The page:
Legendary Granny: Her writing and her life

By Zhou Honghu


GUANGZHOU Xue’eryou Bookstore, Nov. 6, 2016 – Invited by International Writers’ Workshop at Sun Yat-sen University, Legendary Granny Jiang Shumei and her daughter Ailing (originally named Zhang Ailing) from Heilongjiang Province, had a conversation on writing and life with Prof. Fan Dai, founding director of the University’s Center for English-language Creative Writing.

The writing experience of Jiang is an inspiring legend in itself. Born in Shandong Province in 1937, she had been an illiterate manual laborer and housewife before she learned to read at the age of 60 and started to write when she was already 76. In her published books, she has recorded details about war time, the famine and the adversity she underwent in her life, which coincided with the course contemporary China has gone though in the last century.

At the event, Granny Jiang, white-headed and wearing a well-tailored Cheongsam, was so elegant that it was hard to imagine her illiterate past. According to Ailing, Jiang was beautiful in her youth but pined away when Ailing’s father passed away in an accident. It was writing that altered her attitude and disposition. Jiang did not have any confidence nor joy in her eyes until she started to read and write.

When it came to adversity, Granny Jiang always kept her father’s words in mind. Back in the days of the famine, her father told Jiang to find solutions rather than to surrender to difficulties and let go what was irreparable. In 1996, Jiang’s husband died from a car accident. To relieve her sorrow, she began to learn to read at the age of 60, which eventually led her to write such works as Disorderly Times, Difficult Times, Sow Thisthle & Sugarcane Bud and Slender Neck Woman. These books were well received and won several prizes.

Jiang did not use any punctuation or even paragraphs at first. But with Ailing’s encouragement and instructions, the mother student soon caught up. They shared with the audience many anecdotes from Jiang’s writing such as Grandson’s laughing at her wrong stroke order, her writing on top of the couch cushion and her frequent fieldtrips to collect folktales, to becoming the best auditing student in the Lu Xun Academy of Writers.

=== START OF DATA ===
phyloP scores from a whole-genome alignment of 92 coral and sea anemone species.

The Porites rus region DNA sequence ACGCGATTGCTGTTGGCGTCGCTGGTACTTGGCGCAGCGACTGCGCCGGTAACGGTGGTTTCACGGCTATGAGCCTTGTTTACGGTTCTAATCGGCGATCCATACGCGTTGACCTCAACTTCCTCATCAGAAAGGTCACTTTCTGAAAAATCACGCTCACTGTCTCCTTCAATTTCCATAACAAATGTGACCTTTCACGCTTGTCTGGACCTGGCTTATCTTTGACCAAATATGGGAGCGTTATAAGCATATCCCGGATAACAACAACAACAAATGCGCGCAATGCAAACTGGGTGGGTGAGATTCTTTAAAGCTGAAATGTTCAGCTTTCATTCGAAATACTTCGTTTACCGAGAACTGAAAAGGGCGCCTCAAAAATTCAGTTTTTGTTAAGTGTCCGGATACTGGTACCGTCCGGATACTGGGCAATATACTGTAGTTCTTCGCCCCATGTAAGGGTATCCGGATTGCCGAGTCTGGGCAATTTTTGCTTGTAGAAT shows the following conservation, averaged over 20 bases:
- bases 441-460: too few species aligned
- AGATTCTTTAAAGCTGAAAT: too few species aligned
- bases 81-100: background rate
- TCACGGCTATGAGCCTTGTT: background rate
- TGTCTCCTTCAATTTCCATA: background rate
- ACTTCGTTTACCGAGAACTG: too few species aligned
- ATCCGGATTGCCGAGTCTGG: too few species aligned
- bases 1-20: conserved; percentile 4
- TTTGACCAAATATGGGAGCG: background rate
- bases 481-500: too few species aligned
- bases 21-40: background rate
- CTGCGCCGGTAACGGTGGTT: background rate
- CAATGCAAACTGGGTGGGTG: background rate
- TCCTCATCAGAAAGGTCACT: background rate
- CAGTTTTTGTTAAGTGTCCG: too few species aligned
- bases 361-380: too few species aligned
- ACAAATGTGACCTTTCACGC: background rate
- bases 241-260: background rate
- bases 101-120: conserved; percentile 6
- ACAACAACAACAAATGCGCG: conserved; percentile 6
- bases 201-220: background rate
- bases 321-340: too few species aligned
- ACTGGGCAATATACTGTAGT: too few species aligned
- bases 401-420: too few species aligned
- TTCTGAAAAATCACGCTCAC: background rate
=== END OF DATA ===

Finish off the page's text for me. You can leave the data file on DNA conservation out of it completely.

In Ailing’s eyes, her mother knew little about writing skills or literary theories, but instead, she created unconsciously through her own understanding. She does not reason or preach, which is totally different from the sentimental or extravagant style of the literati. Nonetheless, she was absorbed in telling stories with details. Like story-tellers in older times, she revealed vivid and unforgettable details in her works, such as the ancient custom of foot-binding. People who have read her books have remarked that each word in her writing appears to be screwed onto the page.

Jiang loves to read with Ailing in her spare time. She is fond of Mo Yan, whose works from her hometown Shandong Province reverberated in her heart. In her reading, Jiang simply makes a choice by judging whether the novels are interesting or not, and the same can be said about her writing, which based on the enthusiastic response of the audience is remarkable and fascinating for sure.

Besides reading and writing, Jiang has also started to paint. She even did her own illustrations for her second book. She said with a smile, I never knew the word ‘dream’ before, but now I have a dream of my own, to become a painter by the age of 90. When her neighbor wished she could live up to one hundred years old, Granny Jiang only responded with two words: Not enough!

The audiences were deeply moved by Jiang’s optimism, humor, simplicity and innocence. They laughed and applauded her throughout the conversation.

When asked mother and daughter get along with each other after her mother started to write, Ailing, also a famous writer, praised her mother’s writing for its down-to-earth approach, instead of self-centered literary tone. It was her mother who motivated Ailing to set off on a new path in writing. She complimented her mother’s progress and offered appropriate suggestions at the same time.

To write stories, the two often went out to collect materials, which Granny Jiang called Stocking Shelves. Granny has such a strong interview ability that she can commence an interview with anyone she meets in five minutes and get them to open up about themselves. Materials they collected fell into two categories, folktales and family histories respectively. The former could be recreated and extended, but the latter must be based on the facts and should be corroborated by the descendants of the family. Many elements such as time and location cannot be changed and the background information needs to be verified. 

In Granny Jiang’s eyes, the most troublesome part about her writing does not lie in skill but in emotion. She felt it was extremely difficult to write about famine and the death of her beloved husband.

The conversation, which lasted for over an hour, enabled everyone to comprehend that literary creation requires not only technical mastery but also the depths of lived experience.